Looking forward to a smoother sail tomorrow.

December 31st – 0700 – 508 miles to go

I’m a bit late with my diary entry – usually do them during night watch. The sun has just come up behind another bloody cloud bank and as usual the wind has picked up to even more than the 20 – 25 knots we’ve been crashing through all night. Now we can see the heart stopping waves that seem to be chasing us and trying with all their might to catch us and dump a ton on water on top of us. And then just when I jump off my seat and crouch for cover another wave sideswipes us with a flick that seems to say – ‘you’re not worth the full deal, take that’. Hmm! Waves in first person? Well, other than Tony and the occasional flying fish or one that we are just about to kill those waves are the next animate object.
So there has not been much to say about the last day – a day of hanging on. We just have out our genoa, running broad reach to downwind. We are on course, going very fast most of the time. We’ve clocked 12.5 surfing down the waves. Shouldn’t complain because it means this will all be over much quicker.
Even though we are sleeping because we are both exhausted the sleep is not really regenerative which means we are just always tired.
Its New Years Eve of 2012 and the eve of Tony’s birthday. I hope it calms down a bit so that we can have a ‘jolly’ celebration.
If not – we’ll certainly make up for it when we reach Antigua.
We have had regular communication with Maritime Mobile net for the past few nights which has been a great comfort to us. We feel less alone.

January 1st 2012 – 0330am – 398 miles to go

Tony’s b irthday today. Unfortunately the conditions outside are not letting up at all. Knowing that we only have 3 – 4 days to go is making it possible to endure this. We are receiving weather faxes now and can see that there is a huge low covering most of the western north Atlantic region reaching down as far as the Caribbean. This may have something to do with what we are in here.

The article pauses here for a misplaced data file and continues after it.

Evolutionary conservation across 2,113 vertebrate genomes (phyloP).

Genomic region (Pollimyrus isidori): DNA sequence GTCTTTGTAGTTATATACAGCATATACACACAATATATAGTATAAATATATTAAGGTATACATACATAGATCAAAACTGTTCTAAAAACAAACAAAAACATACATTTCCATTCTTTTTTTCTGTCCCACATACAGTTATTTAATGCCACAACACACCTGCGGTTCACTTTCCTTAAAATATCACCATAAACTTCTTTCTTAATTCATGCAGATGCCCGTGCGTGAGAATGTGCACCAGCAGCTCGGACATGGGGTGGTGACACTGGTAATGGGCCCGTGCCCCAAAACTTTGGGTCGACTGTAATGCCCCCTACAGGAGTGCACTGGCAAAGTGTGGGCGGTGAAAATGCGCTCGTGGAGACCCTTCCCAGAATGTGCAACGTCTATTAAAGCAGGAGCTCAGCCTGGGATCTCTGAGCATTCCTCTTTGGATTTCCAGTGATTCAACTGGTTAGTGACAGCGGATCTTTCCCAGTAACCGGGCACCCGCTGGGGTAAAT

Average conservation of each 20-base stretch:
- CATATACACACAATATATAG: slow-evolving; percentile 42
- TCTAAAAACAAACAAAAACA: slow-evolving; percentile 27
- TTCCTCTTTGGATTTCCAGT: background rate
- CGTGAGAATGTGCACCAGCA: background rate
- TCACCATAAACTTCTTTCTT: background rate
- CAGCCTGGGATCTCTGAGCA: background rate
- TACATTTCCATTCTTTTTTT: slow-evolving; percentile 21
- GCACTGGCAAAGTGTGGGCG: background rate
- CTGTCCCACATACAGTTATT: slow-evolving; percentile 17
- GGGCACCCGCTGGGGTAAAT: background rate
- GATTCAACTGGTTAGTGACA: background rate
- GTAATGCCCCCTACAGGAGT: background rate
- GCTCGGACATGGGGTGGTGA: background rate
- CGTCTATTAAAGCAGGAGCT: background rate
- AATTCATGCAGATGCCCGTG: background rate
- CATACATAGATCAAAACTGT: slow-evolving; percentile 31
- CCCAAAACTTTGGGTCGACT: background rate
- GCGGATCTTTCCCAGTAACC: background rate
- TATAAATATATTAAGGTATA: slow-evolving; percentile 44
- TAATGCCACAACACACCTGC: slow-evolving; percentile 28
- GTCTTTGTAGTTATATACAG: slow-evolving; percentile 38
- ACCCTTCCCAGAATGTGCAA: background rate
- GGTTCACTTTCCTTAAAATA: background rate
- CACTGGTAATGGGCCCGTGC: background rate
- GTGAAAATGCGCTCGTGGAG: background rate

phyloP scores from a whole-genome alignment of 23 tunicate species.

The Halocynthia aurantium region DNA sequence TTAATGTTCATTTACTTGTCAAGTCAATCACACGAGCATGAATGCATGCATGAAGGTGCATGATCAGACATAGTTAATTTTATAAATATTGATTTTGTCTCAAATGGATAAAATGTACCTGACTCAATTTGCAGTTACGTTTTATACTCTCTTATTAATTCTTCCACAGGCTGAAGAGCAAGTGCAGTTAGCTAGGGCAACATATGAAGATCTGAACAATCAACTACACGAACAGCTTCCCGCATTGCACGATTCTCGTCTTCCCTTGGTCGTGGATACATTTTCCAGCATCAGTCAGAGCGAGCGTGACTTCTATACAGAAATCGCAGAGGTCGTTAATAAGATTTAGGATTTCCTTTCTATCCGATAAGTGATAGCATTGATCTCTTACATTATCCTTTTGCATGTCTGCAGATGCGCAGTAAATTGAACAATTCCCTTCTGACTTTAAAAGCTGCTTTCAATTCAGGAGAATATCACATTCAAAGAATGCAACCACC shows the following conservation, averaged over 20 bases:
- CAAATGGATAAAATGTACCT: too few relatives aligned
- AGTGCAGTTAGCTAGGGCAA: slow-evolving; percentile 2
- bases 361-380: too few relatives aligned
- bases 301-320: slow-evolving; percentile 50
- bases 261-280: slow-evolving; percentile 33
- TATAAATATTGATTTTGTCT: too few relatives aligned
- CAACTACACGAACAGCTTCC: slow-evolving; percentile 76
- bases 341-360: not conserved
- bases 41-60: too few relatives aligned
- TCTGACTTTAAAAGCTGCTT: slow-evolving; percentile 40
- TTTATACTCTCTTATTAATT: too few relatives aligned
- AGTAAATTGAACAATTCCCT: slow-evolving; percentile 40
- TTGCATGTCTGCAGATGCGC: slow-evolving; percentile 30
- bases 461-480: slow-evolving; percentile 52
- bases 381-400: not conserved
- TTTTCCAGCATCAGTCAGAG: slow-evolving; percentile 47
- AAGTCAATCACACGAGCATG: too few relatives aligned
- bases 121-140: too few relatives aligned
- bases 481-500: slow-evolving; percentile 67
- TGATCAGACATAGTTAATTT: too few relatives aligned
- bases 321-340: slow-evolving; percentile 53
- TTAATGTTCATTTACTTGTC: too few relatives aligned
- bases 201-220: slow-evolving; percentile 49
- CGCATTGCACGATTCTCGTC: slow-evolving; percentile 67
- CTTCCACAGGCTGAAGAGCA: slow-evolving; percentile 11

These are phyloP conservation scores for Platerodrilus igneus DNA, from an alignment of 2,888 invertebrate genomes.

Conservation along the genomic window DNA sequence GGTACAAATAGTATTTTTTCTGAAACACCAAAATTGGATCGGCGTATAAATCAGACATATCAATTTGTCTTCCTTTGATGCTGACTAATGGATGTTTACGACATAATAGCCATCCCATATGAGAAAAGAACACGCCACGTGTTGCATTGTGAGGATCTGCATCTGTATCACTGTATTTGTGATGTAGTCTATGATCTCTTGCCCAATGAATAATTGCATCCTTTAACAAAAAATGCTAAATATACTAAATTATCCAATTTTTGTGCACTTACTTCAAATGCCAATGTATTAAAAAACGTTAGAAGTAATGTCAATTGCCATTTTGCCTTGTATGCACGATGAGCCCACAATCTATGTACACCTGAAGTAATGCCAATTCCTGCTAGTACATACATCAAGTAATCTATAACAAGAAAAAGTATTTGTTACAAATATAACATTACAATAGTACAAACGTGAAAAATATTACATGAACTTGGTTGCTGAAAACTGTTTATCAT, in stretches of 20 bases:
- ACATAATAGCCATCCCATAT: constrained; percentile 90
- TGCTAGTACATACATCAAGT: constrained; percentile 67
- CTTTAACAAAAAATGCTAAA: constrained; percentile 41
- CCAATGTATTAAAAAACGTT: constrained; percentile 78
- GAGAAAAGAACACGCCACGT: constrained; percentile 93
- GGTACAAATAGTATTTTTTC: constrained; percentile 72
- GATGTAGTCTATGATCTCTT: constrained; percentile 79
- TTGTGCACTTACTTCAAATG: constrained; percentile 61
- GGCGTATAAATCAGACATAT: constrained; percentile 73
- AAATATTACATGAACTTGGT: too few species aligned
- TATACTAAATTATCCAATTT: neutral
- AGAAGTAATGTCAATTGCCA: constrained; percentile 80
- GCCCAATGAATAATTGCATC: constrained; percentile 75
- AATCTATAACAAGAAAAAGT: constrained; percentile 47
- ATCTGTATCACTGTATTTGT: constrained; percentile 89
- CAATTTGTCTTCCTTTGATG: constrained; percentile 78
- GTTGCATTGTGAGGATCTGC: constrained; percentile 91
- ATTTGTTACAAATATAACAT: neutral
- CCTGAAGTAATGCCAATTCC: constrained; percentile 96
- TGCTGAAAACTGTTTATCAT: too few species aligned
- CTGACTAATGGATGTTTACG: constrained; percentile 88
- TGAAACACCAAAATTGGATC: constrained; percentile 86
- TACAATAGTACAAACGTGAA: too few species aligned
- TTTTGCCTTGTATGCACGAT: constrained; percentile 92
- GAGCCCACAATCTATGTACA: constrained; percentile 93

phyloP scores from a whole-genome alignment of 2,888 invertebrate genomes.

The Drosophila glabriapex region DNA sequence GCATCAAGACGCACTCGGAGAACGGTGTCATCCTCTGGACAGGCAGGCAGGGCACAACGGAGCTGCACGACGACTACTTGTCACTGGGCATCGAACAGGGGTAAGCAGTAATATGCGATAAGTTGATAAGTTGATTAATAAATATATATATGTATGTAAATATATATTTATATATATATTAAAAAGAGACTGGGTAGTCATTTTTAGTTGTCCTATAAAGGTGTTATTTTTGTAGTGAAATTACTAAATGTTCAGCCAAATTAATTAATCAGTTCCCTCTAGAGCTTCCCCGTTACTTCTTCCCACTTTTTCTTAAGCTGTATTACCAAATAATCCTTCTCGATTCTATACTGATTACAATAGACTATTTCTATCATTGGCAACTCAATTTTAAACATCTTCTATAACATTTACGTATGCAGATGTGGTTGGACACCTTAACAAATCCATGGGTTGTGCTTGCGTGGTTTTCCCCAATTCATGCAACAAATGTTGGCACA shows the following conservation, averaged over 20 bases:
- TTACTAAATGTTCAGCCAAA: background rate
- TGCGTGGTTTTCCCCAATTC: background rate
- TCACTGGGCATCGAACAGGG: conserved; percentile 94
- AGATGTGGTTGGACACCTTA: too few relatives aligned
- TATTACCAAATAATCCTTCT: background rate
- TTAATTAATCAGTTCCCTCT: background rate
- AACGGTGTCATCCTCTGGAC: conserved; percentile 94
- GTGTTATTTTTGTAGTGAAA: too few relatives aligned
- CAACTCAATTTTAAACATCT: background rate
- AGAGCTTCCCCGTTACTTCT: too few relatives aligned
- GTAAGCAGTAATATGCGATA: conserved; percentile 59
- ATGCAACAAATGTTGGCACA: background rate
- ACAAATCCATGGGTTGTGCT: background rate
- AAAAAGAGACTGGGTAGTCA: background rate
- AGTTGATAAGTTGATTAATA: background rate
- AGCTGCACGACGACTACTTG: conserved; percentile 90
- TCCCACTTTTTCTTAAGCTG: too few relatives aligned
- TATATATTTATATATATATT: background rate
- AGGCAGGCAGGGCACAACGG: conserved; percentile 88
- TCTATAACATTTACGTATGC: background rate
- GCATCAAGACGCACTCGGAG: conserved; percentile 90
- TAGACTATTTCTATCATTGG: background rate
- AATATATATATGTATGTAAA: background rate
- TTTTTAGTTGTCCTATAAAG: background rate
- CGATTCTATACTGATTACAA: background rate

I am extremely tired and cannot wait for Tony to wake up at 0500 so that I can get back to sleep.

January 2nd 2012 – 0615 – 248 miles to go

So Christmas, New Year’s and Tony’s birthday are all behind us now. Poor Tony didn’t have much of a celebration for his birthday. I had planned to bake him a chocolate cake, but quite honestly couldn’t stand to be in the galley any longer than essential. Everything that we do down below in the boat is very difficult as the boat pitches and rolls so much in these seas. I suppose this is what the trade winds are like at 16 – 17 degrees at this time of year. Its been pretty much the same thing every day.
Not much happened in this last 24 hours except that we ate, slept, talked to each other a bit, looked at weather faxes as they came through.
Its been great getting onto the Maritime Mobile net every evening.
Hard to believe that we have covered 4,823 miles since we left Malta late October, and we weren’t even on the move all of the time. Stopped in Menorca for about 6 days, Gibraltar about 10 and Las Palmas 11. So out of 9 weeks we were not sailing for 3 weeks. No wonder we’re knackered.

January 3rd – 0437 - 126 miles to go

I wonder if we’ll be able to stand up when we get onto land without falling over. We are both really looking forward to pulling into an anchorage, dropping the anchor and not having to hang on to stand up. And I really look forward to putting our cabin back together and sleeping in our own bed, together.

This day has been fraught with problems – starting with Tony waking up to change the fuel filter right away because without the engine running the fridge was not working and we would lose all of our frozen goods in the freezer – all this before coffee. Then straight into dealing with a blockage in the pipe leading out of the water tank – no water coming out of tap, and then the bilge – that’s another story, won’t bother to add that one.
This list of early morning wake up problems was exacerbated by the fact that I had a pretty good size Mahi Mahi on the fishing line. Sort of unintentionally. So my morning started with the excitement of catching this fish as soon as I dropped the line into the water. I hadn’t even let half of the line out yet. As I was letting the line off the back of the boat I got it tangled around the lower part of Mr. Chubbs, and as I was trying to pull it off it became very heavy.
It was time to wake Tony up anyway so I called to him to come and see what I had. And that’s when the day went bad. Tony was already in ‘piece of crap mode’.
I left the poor Mahi Mahi on the hook dragging it through the water for about an hour, or so it seemed while I came in to help Tony. The fish, amazingly was still alive when I pulled it out and landed it in the fish killing bath, and then Tony did the filleting etc. and the fish is in the freezer, which thankfully is working now because Tony changed the fuel filter on the engine.
Its 0500 and I’m off watch now – handing over to Tony. One more day and one more night and then we’ll be in Antigua. Its been a long journey.

January 4th – 0535 – 16 miles to go

Whew! The island’s lights are visible and we are very much looking forward to making landfall. Next post will be in real time.